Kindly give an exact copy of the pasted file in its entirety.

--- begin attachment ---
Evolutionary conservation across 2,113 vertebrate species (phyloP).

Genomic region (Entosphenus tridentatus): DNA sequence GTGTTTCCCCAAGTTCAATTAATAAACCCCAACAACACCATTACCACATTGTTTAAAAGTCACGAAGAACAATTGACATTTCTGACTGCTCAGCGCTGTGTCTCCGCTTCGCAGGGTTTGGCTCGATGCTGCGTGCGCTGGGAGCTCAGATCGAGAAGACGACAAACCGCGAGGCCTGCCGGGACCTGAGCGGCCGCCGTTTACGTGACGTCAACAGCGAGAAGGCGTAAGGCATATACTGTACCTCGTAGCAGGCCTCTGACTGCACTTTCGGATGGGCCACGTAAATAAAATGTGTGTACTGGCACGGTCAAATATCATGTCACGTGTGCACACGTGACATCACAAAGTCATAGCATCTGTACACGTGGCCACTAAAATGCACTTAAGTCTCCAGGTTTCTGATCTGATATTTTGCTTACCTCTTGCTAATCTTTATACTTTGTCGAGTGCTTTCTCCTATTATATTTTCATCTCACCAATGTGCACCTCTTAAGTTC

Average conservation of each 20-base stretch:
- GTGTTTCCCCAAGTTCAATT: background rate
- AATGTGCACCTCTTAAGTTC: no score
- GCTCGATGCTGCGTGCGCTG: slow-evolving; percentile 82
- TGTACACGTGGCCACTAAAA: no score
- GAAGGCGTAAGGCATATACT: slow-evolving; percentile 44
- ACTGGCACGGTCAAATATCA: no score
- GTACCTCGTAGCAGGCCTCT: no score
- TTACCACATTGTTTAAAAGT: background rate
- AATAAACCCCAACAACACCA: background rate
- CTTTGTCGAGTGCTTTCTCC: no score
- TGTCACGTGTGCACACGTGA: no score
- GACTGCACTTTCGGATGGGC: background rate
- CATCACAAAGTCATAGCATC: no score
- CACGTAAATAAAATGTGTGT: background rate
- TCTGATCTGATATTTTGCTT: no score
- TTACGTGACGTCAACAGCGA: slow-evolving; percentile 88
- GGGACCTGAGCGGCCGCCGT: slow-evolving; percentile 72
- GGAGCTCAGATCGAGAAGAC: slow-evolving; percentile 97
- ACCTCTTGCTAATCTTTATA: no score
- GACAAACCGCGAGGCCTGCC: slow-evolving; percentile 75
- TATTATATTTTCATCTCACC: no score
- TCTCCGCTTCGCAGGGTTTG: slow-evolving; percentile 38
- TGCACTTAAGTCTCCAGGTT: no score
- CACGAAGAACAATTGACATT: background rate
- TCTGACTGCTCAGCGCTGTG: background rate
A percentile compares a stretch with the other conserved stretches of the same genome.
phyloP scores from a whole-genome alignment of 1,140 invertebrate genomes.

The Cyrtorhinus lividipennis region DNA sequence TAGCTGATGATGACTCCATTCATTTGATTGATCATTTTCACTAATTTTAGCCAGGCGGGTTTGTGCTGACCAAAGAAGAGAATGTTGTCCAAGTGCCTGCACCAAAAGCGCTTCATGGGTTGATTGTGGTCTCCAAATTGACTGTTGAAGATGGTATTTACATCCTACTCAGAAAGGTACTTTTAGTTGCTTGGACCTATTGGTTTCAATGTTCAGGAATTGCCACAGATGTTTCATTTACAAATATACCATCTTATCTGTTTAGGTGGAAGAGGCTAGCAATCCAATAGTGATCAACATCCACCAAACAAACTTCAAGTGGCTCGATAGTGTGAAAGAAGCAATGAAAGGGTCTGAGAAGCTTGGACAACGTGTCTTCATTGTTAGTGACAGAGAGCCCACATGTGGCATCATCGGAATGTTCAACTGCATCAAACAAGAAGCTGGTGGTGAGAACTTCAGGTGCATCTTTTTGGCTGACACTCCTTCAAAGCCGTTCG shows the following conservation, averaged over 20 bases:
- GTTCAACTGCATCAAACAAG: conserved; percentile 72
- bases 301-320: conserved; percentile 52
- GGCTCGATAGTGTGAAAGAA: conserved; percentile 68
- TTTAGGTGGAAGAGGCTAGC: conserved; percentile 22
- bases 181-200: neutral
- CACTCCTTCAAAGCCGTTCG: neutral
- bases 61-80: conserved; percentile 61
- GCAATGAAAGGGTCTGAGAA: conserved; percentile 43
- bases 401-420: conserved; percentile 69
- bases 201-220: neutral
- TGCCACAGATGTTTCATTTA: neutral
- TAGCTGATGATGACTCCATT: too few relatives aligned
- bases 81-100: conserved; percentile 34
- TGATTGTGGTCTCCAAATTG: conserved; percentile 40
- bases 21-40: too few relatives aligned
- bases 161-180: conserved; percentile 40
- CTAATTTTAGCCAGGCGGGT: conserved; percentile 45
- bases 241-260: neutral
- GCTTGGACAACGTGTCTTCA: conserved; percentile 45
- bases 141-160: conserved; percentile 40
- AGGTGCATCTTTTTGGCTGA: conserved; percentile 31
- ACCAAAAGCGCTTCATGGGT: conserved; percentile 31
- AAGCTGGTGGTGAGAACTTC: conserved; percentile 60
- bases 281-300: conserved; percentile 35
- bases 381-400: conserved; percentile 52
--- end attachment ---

Evolutionary conservation across 2,113 vertebrate species (phyloP).

Genomic region (Entosphenus tridentatus): DNA sequence GTGTTTCCCCAAGTTCAATTAATAAACCCCAACAACACCATTACCACATTGTTTAAAAGTCACGAAGAACAATTGACATTTCTGACTGCTCAGCGCTGTGTCTCCGCTTCGCAGGGTTTGGCTCGATGCTGCGTGCGCTGGGAGCTCAGATCGAGAAGACGACAAACCGCGAGGCCTGCCGGGACCTGAGCGGCCGCCGTTTACGTGACGTCAACAGCGAGAAGGCGTAAGGCATATACTGTACCTCGTAGCAGGCCTCTGACTGCACTTTCGGATGGGCCACGTAAATAAAATGTGTGTACTGGCACGGTCAAATATCATGTCACGTGTGCACACGTGACATCACAAAGTCATAGCATCTGTACACGTGGCCACTAAAATGCACTTAAGTCTCCAGGTTTCTGATCTGATATTTTGCTTACCTCTTGCTAATCTTTATACTTTGTCGAGTGCTTTCTCCTATTATATTTTCATCTCACCAATGTGCACCTCTTAAGTTC

Average conservation of each 20-base stretch:
- GTGTTTCCCCAAGTTCAATT: background rate
- AATGTGCACCTCTTAAGTTC: no score
- GCTCGATGCTGCGTGCGCTG: slow-evolving; percentile 82
- TGTACACGTGGCCACTAAAA: no score
- GAAGGCGTAAGGCATATACT: slow-evolving; percentile 44
- ACTGGCACGGTCAAATATCA: no score
- GTACCTCGTAGCAGGCCTCT: no score
- TTACCACATTGTTTAAAAGT: background rate
- AATAAACCCCAACAACACCA: background rate
- CTTTGTCGAGTGCTTTCTCC: no score
- TGTCACGTGTGCACACGTGA: no score
- GACTGCACTTTCGGATGGGC: background rate
- CATCACAAAGTCATAGCATC: no score
- CACGTAAATAAAATGTGTGT: background rate
- TCTGATCTGATATTTTGCTT: no score
- TTACGTGACGTCAACAGCGA: slow-evolving; percentile 88
- GGGACCTGAGCGGCCGCCGT: slow-evolving; percentile 72
- GGAGCTCAGATCGAGAAGAC: slow-evolving; percentile 97
- ACCTCTTGCTAATCTTTATA: no score
- GACAAACCGCGAGGCCTGCC: slow-evolving; percentile 75
- TATTATATTTTCATCTCACC: no score
- TCTCCGCTTCGCAGGGTTTG: slow-evolving; percentile 38
- TGCACTTAAGTCTCCAGGTT: no score
- CACGAAGAACAATTGACATT: background rate
- TCTGACTGCTCAGCGCTGTG: background rate
A percentile compares a stretch with the other conserved stretches of the same genome.
phyloP scores from a whole-genome alignment of 1,140 invertebrate genomes.

The Cyrtorhinus lividipennis region DNA sequence TAGCTGATGATGACTCCATTCATTTGATTGATCATTTTCACTAATTTTAGCCAGGCGGGTTTGTGCTGACCAAAGAAGAGAATGTTGTCCAAGTGCCTGCACCAAAAGCGCTTCATGGGTTGATTGTGGTCTCCAAATTGACTGTTGAAGATGGTATTTACATCCTACTCAGAAAGGTACTTTTAGTTGCTTGGACCTATTGGTTTCAATGTTCAGGAATTGCCACAGATGTTTCATTTACAAATATACCATCTTATCTGTTTAGGTGGAAGAGGCTAGCAATCCAATAGTGATCAACATCCACCAAACAAACTTCAAGTGGCTCGATAGTGTGAAAGAAGCAATGAAAGGGTCTGAGAAGCTTGGACAACGTGTCTTCATTGTTAGTGACAGAGAGCCCACATGTGGCATCATCGGAATGTTCAACTGCATCAAACAAGAAGCTGGTGGTGAGAACTTCAGGTGCATCTTTTTGGCTGACACTCCTTCAAAGCCGTTCG shows the following conservation, averaged over 20 bases:
- GTTCAACTGCATCAAACAAG: conserved; percentile 72
- bases 301-320: conserved; percentile 52
- GGCTCGATAGTGTGAAAGAA: conserved; percentile 68
- TTTAGGTGGAAGAGGCTAGC: conserved; percentile 22
- bases 181-200: neutral
- CACTCCTTCAAAGCCGTTCG: neutral
- bases 61-80: conserved; percentile 61
- GCAATGAAAGGGTCTGAGAA: conserved; percentile 43
- bases 401-420: conserved; percentile 69
- bases 201-220: neutral
- TGCCACAGATGTTTCATTTA: neutral
- TAGCTGATGATGACTCCATT: too few relatives aligned
- bases 81-100: conserved; percentile 34
- TGATTGTGGTCTCCAAATTG: conserved; percentile 40
- bases 21-40: too few relatives aligned
- bases 161-180: conserved; percentile 40
- CTAATTTTAGCCAGGCGGGT: conserved; percentile 45
- bases 241-260: neutral
- GCTTGGACAACGTGTCTTCA: conserved; percentile 45
- bases 141-160: conserved; percentile 40
- AGGTGCATCTTTTTGGCTGA: conserved; percentile 31
- ACCAAAAGCGCTTCATGGGT: conserved; percentile 31
- AAGCTGGTGGTGAGAACTTC: conserved; percentile 60
- bases 281-300: conserved; percentile 35
- bases 381-400: conserved; percentile 52